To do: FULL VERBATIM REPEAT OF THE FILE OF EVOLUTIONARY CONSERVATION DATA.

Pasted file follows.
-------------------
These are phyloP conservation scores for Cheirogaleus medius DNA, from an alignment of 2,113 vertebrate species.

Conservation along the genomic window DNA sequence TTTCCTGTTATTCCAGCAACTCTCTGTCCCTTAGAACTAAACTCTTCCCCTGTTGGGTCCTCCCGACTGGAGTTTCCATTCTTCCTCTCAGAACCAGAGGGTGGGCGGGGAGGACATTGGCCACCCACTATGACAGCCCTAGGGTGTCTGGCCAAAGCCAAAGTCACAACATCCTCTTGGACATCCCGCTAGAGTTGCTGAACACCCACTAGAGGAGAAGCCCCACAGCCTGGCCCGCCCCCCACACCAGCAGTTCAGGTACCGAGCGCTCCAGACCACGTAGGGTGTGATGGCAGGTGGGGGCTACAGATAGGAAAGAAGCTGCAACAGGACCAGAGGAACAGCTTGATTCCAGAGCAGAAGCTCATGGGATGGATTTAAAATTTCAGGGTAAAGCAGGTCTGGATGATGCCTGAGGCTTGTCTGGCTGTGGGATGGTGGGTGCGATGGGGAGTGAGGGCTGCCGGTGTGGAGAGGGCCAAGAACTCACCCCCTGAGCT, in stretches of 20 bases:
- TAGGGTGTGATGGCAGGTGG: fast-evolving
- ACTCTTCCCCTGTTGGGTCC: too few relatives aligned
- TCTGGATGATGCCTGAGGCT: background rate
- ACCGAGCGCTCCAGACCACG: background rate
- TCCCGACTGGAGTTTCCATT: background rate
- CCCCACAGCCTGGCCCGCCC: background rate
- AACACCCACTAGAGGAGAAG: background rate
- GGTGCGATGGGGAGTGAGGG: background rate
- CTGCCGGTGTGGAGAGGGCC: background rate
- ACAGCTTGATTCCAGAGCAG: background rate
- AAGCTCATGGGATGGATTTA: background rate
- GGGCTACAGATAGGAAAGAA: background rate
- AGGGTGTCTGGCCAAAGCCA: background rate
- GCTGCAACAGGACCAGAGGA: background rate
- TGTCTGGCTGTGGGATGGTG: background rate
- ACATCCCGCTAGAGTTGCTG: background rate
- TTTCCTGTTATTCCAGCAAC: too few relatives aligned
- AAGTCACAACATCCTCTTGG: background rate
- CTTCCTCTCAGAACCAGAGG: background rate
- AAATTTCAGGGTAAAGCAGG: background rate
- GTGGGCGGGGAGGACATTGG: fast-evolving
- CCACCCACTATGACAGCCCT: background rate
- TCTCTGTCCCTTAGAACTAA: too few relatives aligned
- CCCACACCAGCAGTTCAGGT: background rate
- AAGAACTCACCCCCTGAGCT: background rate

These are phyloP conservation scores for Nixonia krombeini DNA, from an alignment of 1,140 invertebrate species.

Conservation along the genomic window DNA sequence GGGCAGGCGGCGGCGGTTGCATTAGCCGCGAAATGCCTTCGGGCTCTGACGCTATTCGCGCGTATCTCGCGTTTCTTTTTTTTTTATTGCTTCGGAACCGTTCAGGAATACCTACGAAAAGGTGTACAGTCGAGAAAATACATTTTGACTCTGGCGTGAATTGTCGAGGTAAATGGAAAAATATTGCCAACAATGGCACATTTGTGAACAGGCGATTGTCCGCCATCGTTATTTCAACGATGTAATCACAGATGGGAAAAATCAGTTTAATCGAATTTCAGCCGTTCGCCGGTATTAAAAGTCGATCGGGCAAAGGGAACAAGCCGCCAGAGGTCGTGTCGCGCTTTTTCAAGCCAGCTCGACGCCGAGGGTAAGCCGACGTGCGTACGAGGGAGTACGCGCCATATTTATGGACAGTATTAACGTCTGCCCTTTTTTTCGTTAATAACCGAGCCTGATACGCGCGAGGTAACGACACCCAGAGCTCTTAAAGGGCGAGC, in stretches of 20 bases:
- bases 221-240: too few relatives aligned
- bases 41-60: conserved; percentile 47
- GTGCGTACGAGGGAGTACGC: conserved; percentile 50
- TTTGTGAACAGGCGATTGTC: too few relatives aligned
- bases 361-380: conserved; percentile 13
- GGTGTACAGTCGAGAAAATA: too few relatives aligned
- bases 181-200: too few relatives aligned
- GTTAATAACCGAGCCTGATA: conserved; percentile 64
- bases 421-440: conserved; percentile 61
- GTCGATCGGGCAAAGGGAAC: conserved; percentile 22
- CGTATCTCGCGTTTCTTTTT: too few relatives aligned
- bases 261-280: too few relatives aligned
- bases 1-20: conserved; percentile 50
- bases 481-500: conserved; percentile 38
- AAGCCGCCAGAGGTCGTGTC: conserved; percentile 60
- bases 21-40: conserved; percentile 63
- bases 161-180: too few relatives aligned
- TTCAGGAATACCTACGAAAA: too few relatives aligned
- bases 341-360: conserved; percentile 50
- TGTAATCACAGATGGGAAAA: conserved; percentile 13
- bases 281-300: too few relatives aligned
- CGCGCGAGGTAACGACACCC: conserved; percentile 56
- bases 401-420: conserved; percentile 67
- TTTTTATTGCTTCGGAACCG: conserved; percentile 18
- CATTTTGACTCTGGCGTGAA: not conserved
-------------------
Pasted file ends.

These are phyloP conservation scores for Cheirogaleus medius DNA, from an alignment of 2,113 vertebrate species.

Conservation along the genomic window DNA sequence TTTCCTGTTATTCCAGCAACTCTCTGTCCCTTAGAACTAAACTCTTCCCCTGTTGGGTCCTCCCGACTGGAGTTTCCATTCTTCCTCTCAGAACCAGAGGGTGGGCGGGGAGGACATTGGCCACCCACTATGACAGCCCTAGGGTGTCTGGCCAAAGCCAAAGTCACAACATCCTCTTGGACATCCCGCTAGAGTTGCTGAACACCCACTAGAGGAGAAGCCCCACAGCCTGGCCCGCCCCCCACACCAGCAGTTCAGGTACCGAGCGCTCCAGACCACGTAGGGTGTGATGGCAGGTGGGGGCTACAGATAGGAAAGAAGCTGCAACAGGACCAGAGGAACAGCTTGATTCCAGAGCAGAAGCTCATGGGATGGATTTAAAATTTCAGGGTAAAGCAGGTCTGGATGATGCCTGAGGCTTGTCTGGCTGTGGGATGGTGGGTGCGATGGGGAGTGAGGGCTGCCGGTGTGGAGAGGGCCAAGAACTCACCCCCTGAGCT, in stretches of 20 bases:
- TAGGGTGTGATGGCAGGTGG: fast-evolving
- ACTCTTCCCCTGTTGGGTCC: too few relatives aligned
- TCTGGATGATGCCTGAGGCT: background rate
- ACCGAGCGCTCCAGACCACG: background rate
- TCCCGACTGGAGTTTCCATT: background rate
- CCCCACAGCCTGGCCCGCCC: background rate
- AACACCCACTAGAGGAGAAG: background rate
- GGTGCGATGGGGAGTGAGGG: background rate
- CTGCCGGTGTGGAGAGGGCC: background rate
- ACAGCTTGATTCCAGAGCAG: background rate
- AAGCTCATGGGATGGATTTA: background rate
- GGGCTACAGATAGGAAAGAA: background rate
- AGGGTGTCTGGCCAAAGCCA: background rate
- GCTGCAACAGGACCAGAGGA: background rate
- TGTCTGGCTGTGGGATGGTG: background rate
- ACATCCCGCTAGAGTTGCTG: background rate
- TTTCCTGTTATTCCAGCAAC: too few relatives aligned
- AAGTCACAACATCCTCTTGG: background rate
- CTTCCTCTCAGAACCAGAGG: background rate
- AAATTTCAGGGTAAAGCAGG: background rate
- GTGGGCGGGGAGGACATTGG: fast-evolving
- CCACCCACTATGACAGCCCT: background rate
- TCTCTGTCCCTTAGAACTAA: too few relatives aligned
- CCCACACCAGCAGTTCAGGT: background rate
- AAGAACTCACCCCCTGAGCT: background rate

These are phyloP conservation scores for Nixonia krombeini DNA, from an alignment of 1,140 invertebrate species.

Conservation along the genomic window DNA sequence GGGCAGGCGGCGGCGGTTGCATTAGCCGCGAAATGCCTTCGGGCTCTGACGCTATTCGCGCGTATCTCGCGTTTCTTTTTTTTTTATTGCTTCGGAACCGTTCAGGAATACCTACGAAAAGGTGTACAGTCGAGAAAATACATTTTGACTCTGGCGTGAATTGTCGAGGTAAATGGAAAAATATTGCCAACAATGGCACATTTGTGAACAGGCGATTGTCCGCCATCGTTATTTCAACGATGTAATCACAGATGGGAAAAATCAGTTTAATCGAATTTCAGCCGTTCGCCGGTATTAAAAGTCGATCGGGCAAAGGGAACAAGCCGCCAGAGGTCGTGTCGCGCTTTTTCAAGCCAGCTCGACGCCGAGGGTAAGCCGACGTGCGTACGAGGGAGTACGCGCCATATTTATGGACAGTATTAACGTCTGCCCTTTTTTTCGTTAATAACCGAGCCTGATACGCGCGAGGTAACGACACCCAGAGCTCTTAAAGGGCGAGC, in stretches of 20 bases:
- bases 221-240: too few relatives aligned
- bases 41-60: conserved; percentile 47
- GTGCGTACGAGGGAGTACGC: conserved; percentile 50
- TTTGTGAACAGGCGATTGTC: too few relatives aligned
- bases 361-380: conserved; percentile 13
- GGTGTACAGTCGAGAAAATA: too few relatives aligned
- bases 181-200: too few relatives aligned
- GTTAATAACCGAGCCTGATA: conserved; percentile 64
- bases 421-440: conserved; percentile 61
- GTCGATCGGGCAAAGGGAAC: conserved; percentile 22
- CGTATCTCGCGTTTCTTTTT: too few relatives aligned
- bases 261-280: too few relatives aligned
- bases 1-20: conserved; percentile 50
- bases 481-500: conserved; percentile 38
- AAGCCGCCAGAGGTCGTGTC: conserved; percentile 60
- bases 21-40: conserved; percentile 63
- bases 161-180: too few relatives aligned
- TTCAGGAATACCTACGAAAA: too few relatives aligned
- bases 341-360: conserved; percentile 50
- TGTAATCACAGATGGGAAAA: conserved; percentile 13
- bases 281-300: too few relatives aligned
- CGCGCGAGGTAACGACACCC: conserved; percentile 56
- bases 401-420: conserved; percentile 67
- TTTTTATTGCTTCGGAACCG: conserved; percentile 18
- CATTTTGACTCTGGCGTGAA: not conserved